How to Study
People always treat this subject as if it is something one just inherently knows, rather like blowing your nose or walking. “Yeah, it has a learning curve, but it`s no big deal.”
It`s important for college students, but it is a skill that is important for the rest of life as well.
So, I have some quick ideas for those who don`t understand studying to get it done, especially since this is midterms for most of us.
- Skim the Text
- When you have to take notes from 1,000 pages in your text book, you need to get through all of that information in a hurry. If your professor gave you a reading guide, only read the sections he recommends.
- If you are left to yourself, flip through the book and write down bit s of information that seem important. Are there ten pages explaining the battle of Hastings? Write down the battle, the date, the big players (That`d be the kings and major lords, in this case) and the main reason for the battle. For this one, that would be because the seconds sons and lords from Normandy wanted to conquer the kingdom of England.
- Play Games
- Use memory games, by making songs (ABCs song is a good template for a learning song) and using mnuemonics. (Richard of York Gave Battle In Vain= Red, orange, yellow, green, blue, indigo, violet are the order of colors in the rainbow.)
- Use matching and word games
- make fact cards and play the card game memory with them
- Cover the key word, and remember the main points. Uncover the keyword to check if you were right.
- Use a website.
- Throughout the semester I`ve been entering key facts into quizlet, a website that lets me play games like hangman and memory right on the computer. This is a lot handier than a pack of cue cards when you only have a few minutes between classes or at the Metro stop to do some review work.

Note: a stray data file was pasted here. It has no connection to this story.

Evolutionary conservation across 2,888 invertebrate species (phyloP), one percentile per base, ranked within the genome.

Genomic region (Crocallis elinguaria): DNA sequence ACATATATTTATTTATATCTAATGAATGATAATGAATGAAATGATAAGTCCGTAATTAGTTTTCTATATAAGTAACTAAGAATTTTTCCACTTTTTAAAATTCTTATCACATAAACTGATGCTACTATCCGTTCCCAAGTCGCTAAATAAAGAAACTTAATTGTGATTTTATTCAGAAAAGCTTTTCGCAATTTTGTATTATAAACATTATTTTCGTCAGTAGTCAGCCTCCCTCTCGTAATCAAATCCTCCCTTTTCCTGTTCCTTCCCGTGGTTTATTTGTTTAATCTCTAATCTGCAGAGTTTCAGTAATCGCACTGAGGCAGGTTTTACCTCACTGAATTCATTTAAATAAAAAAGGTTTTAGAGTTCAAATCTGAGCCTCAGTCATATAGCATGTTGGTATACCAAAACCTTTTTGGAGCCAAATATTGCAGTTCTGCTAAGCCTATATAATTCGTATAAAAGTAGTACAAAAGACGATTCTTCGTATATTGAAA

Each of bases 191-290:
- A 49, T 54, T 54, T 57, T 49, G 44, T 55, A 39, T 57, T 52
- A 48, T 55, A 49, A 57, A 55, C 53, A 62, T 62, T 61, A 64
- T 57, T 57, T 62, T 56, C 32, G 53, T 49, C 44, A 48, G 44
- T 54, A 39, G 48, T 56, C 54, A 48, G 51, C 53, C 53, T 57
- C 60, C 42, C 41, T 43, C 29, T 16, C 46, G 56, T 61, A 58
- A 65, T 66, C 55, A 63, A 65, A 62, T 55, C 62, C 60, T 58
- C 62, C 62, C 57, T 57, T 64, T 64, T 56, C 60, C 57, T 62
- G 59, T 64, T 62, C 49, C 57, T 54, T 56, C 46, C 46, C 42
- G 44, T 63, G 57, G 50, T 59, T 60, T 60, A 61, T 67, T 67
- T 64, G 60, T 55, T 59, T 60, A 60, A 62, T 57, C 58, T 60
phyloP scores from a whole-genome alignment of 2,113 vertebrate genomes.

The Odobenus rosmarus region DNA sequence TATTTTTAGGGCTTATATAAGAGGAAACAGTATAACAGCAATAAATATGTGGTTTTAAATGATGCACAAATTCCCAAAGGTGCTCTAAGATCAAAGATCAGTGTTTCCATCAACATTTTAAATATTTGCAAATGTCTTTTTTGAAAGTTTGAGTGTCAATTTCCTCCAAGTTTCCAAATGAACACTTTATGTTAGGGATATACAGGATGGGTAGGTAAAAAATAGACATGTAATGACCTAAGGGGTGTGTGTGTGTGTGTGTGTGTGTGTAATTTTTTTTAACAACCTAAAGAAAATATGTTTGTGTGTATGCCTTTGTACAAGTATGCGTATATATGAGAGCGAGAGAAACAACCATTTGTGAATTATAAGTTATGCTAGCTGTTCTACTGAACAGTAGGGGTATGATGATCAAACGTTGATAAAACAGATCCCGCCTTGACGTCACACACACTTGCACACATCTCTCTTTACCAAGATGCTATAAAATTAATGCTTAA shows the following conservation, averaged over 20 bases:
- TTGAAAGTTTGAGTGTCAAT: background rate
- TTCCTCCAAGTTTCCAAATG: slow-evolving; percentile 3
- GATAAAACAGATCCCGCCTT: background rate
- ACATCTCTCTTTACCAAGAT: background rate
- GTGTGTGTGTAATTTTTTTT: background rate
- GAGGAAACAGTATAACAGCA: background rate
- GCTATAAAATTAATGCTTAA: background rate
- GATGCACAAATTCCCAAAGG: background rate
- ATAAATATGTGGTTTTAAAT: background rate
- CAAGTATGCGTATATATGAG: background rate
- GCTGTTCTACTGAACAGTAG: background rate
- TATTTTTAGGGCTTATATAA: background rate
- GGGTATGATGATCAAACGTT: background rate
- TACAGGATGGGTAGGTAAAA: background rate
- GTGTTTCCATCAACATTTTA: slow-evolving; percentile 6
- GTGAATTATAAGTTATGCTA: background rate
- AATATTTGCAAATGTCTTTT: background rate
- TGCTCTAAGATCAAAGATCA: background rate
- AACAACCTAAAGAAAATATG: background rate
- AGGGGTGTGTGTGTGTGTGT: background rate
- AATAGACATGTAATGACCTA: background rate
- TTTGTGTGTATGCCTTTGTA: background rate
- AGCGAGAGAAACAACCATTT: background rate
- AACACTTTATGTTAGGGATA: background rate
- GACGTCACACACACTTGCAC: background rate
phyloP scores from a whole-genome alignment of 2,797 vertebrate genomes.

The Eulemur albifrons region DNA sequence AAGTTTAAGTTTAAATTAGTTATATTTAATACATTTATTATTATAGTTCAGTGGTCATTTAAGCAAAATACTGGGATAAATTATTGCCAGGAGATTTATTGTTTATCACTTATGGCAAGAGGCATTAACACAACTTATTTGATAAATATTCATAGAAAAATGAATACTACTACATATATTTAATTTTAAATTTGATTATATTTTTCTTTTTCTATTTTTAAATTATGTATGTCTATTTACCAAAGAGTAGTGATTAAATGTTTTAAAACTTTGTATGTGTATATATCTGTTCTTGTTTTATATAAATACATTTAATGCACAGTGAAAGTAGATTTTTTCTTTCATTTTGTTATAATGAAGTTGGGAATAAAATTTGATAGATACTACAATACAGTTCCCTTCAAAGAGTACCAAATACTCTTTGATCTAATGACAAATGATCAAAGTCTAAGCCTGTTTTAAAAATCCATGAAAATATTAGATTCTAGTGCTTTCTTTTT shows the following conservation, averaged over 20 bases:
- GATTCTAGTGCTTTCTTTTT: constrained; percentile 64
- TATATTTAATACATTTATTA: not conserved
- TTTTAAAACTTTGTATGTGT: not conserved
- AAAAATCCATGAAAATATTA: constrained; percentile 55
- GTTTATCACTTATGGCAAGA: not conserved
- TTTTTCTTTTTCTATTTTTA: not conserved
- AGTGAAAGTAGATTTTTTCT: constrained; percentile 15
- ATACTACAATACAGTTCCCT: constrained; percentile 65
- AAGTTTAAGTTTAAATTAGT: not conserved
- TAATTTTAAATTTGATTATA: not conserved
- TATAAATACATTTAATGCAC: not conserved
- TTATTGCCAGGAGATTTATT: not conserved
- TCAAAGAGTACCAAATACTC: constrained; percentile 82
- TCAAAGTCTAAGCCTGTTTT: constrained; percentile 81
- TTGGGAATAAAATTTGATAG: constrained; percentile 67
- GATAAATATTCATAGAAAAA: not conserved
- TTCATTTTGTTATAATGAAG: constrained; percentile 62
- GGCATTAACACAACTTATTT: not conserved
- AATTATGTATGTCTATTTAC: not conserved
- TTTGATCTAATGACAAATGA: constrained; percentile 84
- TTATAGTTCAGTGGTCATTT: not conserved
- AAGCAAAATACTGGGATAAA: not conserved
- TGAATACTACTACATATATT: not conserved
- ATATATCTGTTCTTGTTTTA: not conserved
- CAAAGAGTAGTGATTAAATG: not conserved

- Make some Crafts
- A lot of people make and use flipbooks and other things to help them remember. The act of making and copying notes to them is helpful, as well as a bit more interesting than reading the same notes over and over. There are a million suggestions and tutorials on Google.
- Connect the Dots
- A lot of things you have to study, like the rock cycle or Krebs cycle, are cycles that require you to remember each step, and all of the connections. Draw a picture or diagram to show how each step connects, so you can see them in a more sensible way than a bunch of words on a page.
- Study Your Notes
- It can be best to study your text and class notes by rereading them. To do this, the best system I`ve found is to follow each word with your finger, and read them out loud. That way you are utilizing your auditory, visual, reading/writing, and kinetic learning styles.
Highlight the keywords. If you do this too much, it will lose it`s usefulness, so be frugal with your highlighter. In our example above, I would highlight Battle of Hastings, then leave the rest of the notes about that battle colorless.
Perhaps the most useful study advice I have is to not wait until Midterms are around the corner before you begin studying. Just a glance and a few study games a week all semester long, and you won`t need to pull a single all nighter in order to attain and retain all of the information.
Look over your notes often, and you`ll be more concerned about Spring Break than any tests next year.
How do you study, and take notes? Is this relevant once you leave school, or am I all wrong?